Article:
Employer Feedback

All of the recent NEIT graduates that we interviewed seemed to have real life knowledge and experiences to help them get started in their field of expertise.  NEIT is doing a wonderful job getting their students prepared for work experience.”

– Dawn Rubino, Director of Human Resources, Stolberger Inc. dba, Wardwell Braiding Co.

 

Deflate-gate: Mechanical Engineering Weighs-In

Everyone is talking about what is being called ‘deflate-gate’ and no matter where you stand on the subject there is a technical side to this story.  New England Tech’s Mechanical Engineering Department Chair, Dean Plowman talked to RJ Heim of WJAR yesterday.

From WJAR news report:

With ESPN reporting that 11 of the 12 Patriots’ game footballs were 2 pounds per square inch below the regulation minimum of 12.5 pounds, it’s important to note that different air temperatures make a difference on the pressure.

“The temperature is always going to be a variable, just like (with) your car tires. The car tires are always changing their pressure based on (air) temperature,” Dean Plowman of the New England Institute of Technology said.

The gas going in the football, presuming it is air, is mostly nitrogen at 78 percent and oxygen at 21 percent. But with higher humidity — it was raining at the Sunday night game — water content can be as high as 6 percent, displacing the previous gasses.

“So, if I fill a football at 71 degrees to 12.5 psi (pounds per square inch) and I take that ball outside to 51 degrees, the pressure inside that ball is going to drop proportionally relative to that temperature drop,” Plowman said.

So, with a 20-degree temperature drop, that would mean at most a half pound of pressure difference inside the ball.

Even accounting for the temperature difference and its effect on the pressure in the football, it would still leave the balls in question with reportedly a pound-and-a-half of pressure below the regulation limit. How that happened is the question.

“To do something like that is a lot of work. So, why would you even risk, you know, doing that?” Plowman said.

$120 Million Expansion Project is underway

1-ExpansionNew England Institute of Technology continues to grow! Now entering the second phase of its $250,000,000 development program at the East Greenwich campus, President Richard I. Gouse announced plans for expanding academic facilities and programs along with the construction of the college’s first on-campus residence hall.

Phase 2 of the expansion project will include the following improvements:

  • More than 300,000 square feet of new facilities.
  • A new 400-bed, on-campus dormitory.
  • Expanded classroom space, focusing on information technology capability.
  • A new student dining area.
  • Expanded amenities for students including a fitness center.
  • The development of a college ‘green’ open space area.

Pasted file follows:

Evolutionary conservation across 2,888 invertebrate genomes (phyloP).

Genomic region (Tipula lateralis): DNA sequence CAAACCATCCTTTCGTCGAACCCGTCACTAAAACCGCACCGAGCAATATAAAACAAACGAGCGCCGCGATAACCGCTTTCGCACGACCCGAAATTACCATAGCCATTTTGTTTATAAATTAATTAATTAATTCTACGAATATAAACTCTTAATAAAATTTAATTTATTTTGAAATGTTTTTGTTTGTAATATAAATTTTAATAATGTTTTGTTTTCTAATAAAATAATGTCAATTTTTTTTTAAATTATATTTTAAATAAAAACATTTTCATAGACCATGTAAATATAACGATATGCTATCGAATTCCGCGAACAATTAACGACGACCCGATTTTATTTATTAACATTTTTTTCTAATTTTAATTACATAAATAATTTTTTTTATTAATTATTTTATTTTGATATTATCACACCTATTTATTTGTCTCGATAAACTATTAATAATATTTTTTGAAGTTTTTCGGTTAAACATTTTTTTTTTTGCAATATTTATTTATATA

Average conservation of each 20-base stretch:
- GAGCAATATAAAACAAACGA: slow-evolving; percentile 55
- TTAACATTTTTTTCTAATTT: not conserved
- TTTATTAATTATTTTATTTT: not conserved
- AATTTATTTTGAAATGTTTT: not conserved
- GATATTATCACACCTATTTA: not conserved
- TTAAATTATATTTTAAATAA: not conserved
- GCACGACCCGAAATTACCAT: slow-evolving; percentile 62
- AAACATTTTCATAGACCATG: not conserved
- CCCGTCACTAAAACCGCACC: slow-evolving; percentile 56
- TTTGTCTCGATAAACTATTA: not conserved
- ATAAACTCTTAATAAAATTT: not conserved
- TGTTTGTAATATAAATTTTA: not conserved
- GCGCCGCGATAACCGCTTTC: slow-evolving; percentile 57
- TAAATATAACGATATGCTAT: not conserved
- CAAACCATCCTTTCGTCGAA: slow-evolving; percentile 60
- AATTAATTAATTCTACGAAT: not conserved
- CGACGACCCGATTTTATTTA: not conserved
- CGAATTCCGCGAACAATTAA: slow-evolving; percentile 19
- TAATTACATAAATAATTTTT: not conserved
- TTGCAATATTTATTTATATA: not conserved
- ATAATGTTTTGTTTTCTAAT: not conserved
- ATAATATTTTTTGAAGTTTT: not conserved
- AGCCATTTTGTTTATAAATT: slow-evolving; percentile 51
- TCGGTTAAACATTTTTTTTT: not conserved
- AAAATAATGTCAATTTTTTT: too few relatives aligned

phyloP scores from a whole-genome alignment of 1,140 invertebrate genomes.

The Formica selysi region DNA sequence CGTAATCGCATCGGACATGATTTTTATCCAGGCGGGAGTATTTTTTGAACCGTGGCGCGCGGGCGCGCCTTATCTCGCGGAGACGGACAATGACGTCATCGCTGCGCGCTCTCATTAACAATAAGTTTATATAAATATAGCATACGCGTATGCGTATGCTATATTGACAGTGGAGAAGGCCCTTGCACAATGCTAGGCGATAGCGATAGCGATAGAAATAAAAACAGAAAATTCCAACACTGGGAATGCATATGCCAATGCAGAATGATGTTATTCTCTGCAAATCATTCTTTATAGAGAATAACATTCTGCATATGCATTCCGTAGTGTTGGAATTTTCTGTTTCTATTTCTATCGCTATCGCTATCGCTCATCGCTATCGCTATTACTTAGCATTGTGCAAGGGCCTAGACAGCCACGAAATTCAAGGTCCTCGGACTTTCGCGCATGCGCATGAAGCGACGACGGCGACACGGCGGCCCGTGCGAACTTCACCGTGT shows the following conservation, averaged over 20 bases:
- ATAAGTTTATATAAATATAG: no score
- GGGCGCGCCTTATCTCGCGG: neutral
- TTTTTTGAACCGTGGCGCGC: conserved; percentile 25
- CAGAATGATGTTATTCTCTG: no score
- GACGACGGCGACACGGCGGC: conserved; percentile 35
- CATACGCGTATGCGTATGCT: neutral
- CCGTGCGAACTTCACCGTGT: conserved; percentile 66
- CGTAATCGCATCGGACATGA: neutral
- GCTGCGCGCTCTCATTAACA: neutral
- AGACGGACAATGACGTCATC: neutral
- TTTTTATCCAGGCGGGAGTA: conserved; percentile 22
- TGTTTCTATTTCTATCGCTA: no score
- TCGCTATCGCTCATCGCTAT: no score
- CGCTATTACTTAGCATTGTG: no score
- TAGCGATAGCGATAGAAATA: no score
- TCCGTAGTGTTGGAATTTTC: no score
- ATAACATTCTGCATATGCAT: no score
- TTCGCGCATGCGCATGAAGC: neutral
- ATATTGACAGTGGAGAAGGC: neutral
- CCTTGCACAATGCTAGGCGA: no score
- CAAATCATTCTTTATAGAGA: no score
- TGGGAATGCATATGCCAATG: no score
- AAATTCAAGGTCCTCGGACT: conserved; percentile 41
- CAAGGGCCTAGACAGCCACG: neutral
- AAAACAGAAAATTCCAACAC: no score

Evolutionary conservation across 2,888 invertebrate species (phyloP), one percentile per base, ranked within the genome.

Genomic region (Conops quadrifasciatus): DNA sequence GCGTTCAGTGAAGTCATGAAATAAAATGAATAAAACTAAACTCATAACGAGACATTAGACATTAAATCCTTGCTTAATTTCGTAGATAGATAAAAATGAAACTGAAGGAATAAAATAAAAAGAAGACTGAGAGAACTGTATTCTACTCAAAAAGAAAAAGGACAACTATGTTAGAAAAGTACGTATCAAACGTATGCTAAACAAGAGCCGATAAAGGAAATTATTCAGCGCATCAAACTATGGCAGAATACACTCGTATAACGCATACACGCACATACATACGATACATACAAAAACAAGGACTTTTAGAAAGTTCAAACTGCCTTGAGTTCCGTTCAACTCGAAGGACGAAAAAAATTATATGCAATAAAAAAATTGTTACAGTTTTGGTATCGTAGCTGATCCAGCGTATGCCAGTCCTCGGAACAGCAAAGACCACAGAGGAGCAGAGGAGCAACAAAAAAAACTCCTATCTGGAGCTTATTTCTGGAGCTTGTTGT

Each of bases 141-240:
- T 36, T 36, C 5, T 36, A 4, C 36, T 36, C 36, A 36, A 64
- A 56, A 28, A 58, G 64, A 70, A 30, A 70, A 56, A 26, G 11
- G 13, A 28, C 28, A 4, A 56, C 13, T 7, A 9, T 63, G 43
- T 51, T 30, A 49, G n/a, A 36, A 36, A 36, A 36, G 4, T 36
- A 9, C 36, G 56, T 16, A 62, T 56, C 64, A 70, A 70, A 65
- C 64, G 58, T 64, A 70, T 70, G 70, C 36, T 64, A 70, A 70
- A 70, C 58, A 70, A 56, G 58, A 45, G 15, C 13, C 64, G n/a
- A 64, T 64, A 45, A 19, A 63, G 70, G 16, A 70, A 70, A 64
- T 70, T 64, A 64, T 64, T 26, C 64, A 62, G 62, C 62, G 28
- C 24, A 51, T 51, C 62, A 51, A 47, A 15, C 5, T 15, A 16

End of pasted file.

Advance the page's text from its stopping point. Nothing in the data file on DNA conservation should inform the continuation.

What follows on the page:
• Infrastructure upgrades to the college’s 226-acre campus in electrical, water, sewer, drainage, and traffic flow.

President Gouse stated, “This expansion will make New England Tech the region’s largest provider of collegiate level technology-driven training.” In addition, new and expanded programs will be offered that will include advanced manufacturing, health sciences, architecture, engineering, and Digital Media Production (previously known as video/audio production.)

New England Tech has recently completed several significant projects:

  • The creation of an information technology workforce training initiative dedicated to meeting the 21st century information technology needs of the region’s employers.
  • Accreditation renewal by the New England Association of Schools and Colleges, through its Commission on Institutions of Higher Education.
  • Expansion of NEIT’s nursing simulation laboratory making the college New England’s largest and most comprehensive health science education facility.
  • Working with the Town of East Greenwich and the State Department of Transportation, NEIT has completed two major transportation projects to assist with traffic flow in the campus area.
  • Since 2005, nearly 12,000 students have graduated from NEIT securing employment with more than 4,000 companies, 2000 of them in Rhode Island.
  • New England Tech is proud to begin its 75th year of operation and will mark this milestone with anniversary events throughout the year.

President Gouse concluded, “On behalf of our entire college community, I am pleased to announce this commitment to our students, faculty and staff. The first two phases in our campus development will represent a $250 million dollar investment in Rhode Island and our host community, East Greenwich. This economic development investment will place our college at the most advanced levels of workforce training for 21st century employment.”

New Automation Lab Is Now Open

New England Tech has collaborated with Rockwell Automation, Inc., Marlborough, Massachusetts division, in the development of a new automation lab for students enrolled in the college’s Bachelor of Science Degree program in Electrical Engineering Technology (ELT). Rockwell Automation’s personnel and New England Tech faculty worked together to procure the equipment needed to create six new work stations. Through hands-on learning, students will acquire the high tech automation and process control skills required in the manufacturing industry.  

NEIT has also added the Instron 5982 Advanced Mechanical Testing System to train students in the Civil Engineering and Mechanical Engineering Technologies. Using this equipment, students can evaluate mechanical properties of materials and components used in a variety of industries such as automotive, aerospace, and major highway/bridge construction. 

For more information on New England Tech’s over 40 associate, bachelor’s, master’s and online degree programs, call 800-736-7744, 401-467-7744, or email NEITAdmissions@neit.edu

 

Welcome, Liz Robberson

Liz RobbersonLiz Robberson has joined NEIT’s Office of Student Support Services with an extensive background in career counseling. She previously served as the School to Career Coordinator at William M. Davies, Jr. Career and Technical High School as well as the Senior Career Educator and Communications and Marketing Project Coordinator at Johnson & Wales University.

Liz’s educational background includes a Master’s Degree in Education in Teaching and Learning from Johnson & Wales University and a Bachelor of Arts Degree in English/Secondary Education from Rhode Island College.